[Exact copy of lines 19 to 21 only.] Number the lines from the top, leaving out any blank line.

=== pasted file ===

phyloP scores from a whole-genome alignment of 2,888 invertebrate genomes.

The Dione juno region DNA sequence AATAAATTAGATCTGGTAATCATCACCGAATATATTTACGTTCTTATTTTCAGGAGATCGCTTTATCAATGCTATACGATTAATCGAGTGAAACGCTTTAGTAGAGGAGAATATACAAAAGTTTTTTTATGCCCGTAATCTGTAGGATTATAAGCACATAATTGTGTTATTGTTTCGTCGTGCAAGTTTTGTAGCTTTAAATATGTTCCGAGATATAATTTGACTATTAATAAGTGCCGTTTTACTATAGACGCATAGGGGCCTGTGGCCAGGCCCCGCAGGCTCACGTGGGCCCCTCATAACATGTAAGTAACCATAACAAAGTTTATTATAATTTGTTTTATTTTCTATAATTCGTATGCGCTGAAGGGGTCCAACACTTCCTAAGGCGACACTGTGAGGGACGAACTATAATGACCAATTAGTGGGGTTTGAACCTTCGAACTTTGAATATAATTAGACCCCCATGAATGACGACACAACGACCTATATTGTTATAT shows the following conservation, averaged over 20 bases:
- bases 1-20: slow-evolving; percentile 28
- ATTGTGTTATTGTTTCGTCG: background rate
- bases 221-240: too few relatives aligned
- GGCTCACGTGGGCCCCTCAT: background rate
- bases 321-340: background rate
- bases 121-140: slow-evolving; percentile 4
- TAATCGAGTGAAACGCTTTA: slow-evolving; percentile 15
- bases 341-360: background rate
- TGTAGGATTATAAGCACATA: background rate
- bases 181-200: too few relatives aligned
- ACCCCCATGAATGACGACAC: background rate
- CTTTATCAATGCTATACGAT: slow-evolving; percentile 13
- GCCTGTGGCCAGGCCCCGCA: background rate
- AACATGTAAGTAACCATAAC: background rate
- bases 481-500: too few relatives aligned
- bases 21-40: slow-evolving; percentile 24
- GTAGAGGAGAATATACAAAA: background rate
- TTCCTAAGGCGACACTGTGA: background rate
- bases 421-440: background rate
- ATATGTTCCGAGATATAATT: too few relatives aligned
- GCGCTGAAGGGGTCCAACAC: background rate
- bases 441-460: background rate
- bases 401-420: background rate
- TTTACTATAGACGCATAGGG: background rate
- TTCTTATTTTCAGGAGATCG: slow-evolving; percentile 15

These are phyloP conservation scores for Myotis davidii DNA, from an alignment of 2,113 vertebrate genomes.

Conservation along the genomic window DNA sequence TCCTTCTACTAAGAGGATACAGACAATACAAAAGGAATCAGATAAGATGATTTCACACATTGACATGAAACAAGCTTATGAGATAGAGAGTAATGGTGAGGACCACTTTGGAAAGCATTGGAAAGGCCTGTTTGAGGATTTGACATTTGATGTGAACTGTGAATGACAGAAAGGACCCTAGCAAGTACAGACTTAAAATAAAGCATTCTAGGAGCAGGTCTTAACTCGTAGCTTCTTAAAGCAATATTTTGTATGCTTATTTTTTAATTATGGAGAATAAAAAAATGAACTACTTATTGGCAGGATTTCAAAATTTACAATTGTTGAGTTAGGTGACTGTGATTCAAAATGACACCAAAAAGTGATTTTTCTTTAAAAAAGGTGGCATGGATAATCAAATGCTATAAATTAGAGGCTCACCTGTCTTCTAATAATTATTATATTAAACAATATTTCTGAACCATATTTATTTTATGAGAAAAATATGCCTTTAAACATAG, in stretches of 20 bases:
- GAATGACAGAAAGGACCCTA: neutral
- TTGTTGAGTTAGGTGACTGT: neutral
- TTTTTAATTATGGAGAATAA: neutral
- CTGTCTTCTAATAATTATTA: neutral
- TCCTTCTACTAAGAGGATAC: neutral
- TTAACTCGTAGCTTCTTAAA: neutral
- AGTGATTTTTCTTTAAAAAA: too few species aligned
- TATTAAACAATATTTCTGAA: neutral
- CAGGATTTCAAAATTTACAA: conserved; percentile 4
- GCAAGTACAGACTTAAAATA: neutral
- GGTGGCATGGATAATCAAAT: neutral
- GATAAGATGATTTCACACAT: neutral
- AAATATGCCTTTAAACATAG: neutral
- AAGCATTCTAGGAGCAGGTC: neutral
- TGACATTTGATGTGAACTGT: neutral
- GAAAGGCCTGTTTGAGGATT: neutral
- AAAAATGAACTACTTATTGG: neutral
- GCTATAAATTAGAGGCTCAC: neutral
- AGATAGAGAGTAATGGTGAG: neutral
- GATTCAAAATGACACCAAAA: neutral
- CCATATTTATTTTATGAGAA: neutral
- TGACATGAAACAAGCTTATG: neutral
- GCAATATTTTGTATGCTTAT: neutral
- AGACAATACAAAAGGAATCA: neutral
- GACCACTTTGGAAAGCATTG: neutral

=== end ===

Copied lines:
- GTAGAGGAGAATATACAAAA: background rate
- TTCCTAAGGCGACACTGTGA: background rate
- bases 421-440: background rate